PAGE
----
Tigecycline, an ecological choice? Retrospective cohort study of colonization or infection risk with Carbapenems-Resistant Klebsiella pneumoniae or Clostridium difficile following antibiotic treatment of intra-abdominal infection

Renato Pascale

The aim of the study was to evaluate the impact of tigecycline (TGC) versus meropenem (MPM) on the development of Clostridium difficile associated diarrhoea (CDAD) and to establish the rate of new colonization with carbapenem-resistant Klebsiella pneumoniae (CR-KP) in intra-adominal infection (IAI) treatment. It is a retrospective, single-center, cohort study. 168 patients with IAI treated with TGC were compared with 168 patients with MPM. Overall the median age was 60 (46-73). Significant differences among TGC and MPM groups were observed for hospital acquisition of IAI (61% vs 71% p=0.03), previous surgery (65 vs 51, p=0.02) admission in ICU (50 vs 40% p=0.06). All-cause in-hospital mortality was similar among the two groups (9% vs 11%, p=0.59). A microbiological diagnosis was obtained in 176 (51%). In 51/176 (29%) a polimicrobial infection was diagnosed. Gram-negative bacilli were found in 128/176 (72%). Of these drug susceptible, fluoroquinolone-resistant and ESBL-Enterobacteriaceae accounted for 27%,7% and 15% of cases, respectively; Among 336 patients, 30 patients (9%) acquired CR-KP bowel colonization with no statistically differences found between the two groups (p=0.44). As regards CDAD, 34 (10%) patients experienced at least one episode of unformed stool of which 11 (3%) tested positive for C.difficile, only 1 patient (1%) in TGC group and 10 (6%) in MPM group (p=0.006). In our study tigecycline is shown effective in preventing overgrowth and toxin production by C.difficile but not for colonization with CR-KP.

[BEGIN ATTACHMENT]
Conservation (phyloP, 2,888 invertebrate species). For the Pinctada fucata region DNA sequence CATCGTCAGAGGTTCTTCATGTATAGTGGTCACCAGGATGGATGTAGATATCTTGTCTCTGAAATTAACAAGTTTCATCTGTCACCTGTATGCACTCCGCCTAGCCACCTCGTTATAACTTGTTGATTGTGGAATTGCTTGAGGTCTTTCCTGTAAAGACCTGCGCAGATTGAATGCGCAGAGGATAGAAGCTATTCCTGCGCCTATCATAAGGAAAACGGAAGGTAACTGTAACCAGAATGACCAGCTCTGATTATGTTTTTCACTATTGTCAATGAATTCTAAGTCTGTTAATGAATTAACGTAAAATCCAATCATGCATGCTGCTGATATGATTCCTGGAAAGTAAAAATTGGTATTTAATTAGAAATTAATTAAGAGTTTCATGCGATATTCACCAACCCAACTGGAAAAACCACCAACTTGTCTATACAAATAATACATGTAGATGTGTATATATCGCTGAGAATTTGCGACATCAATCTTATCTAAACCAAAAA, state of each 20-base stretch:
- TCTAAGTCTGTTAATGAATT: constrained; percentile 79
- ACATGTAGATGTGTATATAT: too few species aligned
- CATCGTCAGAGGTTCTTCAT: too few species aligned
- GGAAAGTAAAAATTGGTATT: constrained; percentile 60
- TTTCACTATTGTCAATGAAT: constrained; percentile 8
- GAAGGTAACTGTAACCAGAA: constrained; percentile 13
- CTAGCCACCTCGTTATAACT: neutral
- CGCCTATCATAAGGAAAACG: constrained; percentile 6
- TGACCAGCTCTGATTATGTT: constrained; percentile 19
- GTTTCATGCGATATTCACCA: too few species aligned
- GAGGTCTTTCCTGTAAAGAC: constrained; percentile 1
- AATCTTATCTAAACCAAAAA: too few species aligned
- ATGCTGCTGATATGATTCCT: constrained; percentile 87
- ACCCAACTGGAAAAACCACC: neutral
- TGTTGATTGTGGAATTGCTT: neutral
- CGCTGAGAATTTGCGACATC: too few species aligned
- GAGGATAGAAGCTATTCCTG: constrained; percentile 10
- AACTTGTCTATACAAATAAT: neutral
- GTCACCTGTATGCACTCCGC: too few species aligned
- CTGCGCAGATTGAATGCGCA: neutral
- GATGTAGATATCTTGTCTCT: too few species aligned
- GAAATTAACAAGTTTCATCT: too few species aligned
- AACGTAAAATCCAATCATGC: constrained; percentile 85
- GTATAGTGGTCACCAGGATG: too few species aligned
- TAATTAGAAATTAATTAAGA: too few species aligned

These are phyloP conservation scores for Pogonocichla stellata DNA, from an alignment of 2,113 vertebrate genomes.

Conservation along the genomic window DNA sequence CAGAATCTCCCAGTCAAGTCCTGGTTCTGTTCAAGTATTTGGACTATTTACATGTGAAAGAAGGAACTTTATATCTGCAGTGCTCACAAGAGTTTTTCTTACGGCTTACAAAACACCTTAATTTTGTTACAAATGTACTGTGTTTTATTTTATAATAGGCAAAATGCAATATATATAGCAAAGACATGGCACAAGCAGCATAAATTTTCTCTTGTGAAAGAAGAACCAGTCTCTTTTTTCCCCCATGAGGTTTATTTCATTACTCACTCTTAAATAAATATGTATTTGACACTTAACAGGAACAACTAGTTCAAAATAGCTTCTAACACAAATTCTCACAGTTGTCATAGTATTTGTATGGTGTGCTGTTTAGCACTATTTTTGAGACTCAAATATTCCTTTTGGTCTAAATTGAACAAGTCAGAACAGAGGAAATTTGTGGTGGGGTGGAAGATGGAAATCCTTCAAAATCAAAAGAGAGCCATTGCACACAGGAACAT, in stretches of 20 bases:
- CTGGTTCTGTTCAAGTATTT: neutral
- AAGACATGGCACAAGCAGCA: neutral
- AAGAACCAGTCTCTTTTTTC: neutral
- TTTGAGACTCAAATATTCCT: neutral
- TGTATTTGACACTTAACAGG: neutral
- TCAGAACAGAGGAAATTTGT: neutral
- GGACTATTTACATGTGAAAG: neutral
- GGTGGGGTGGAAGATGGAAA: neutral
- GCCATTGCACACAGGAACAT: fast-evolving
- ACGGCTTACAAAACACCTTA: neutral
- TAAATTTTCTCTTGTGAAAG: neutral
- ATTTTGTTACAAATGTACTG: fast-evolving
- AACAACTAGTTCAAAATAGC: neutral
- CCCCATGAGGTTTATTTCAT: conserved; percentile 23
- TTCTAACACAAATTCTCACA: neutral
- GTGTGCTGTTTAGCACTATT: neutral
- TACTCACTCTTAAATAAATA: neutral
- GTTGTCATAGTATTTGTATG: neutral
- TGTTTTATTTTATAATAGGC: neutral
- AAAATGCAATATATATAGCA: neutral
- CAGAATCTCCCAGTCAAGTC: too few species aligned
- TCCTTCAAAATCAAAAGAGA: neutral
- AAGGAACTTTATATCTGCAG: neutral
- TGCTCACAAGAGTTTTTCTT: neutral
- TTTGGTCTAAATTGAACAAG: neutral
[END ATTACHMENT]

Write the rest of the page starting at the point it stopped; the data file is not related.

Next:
Anna Scotti
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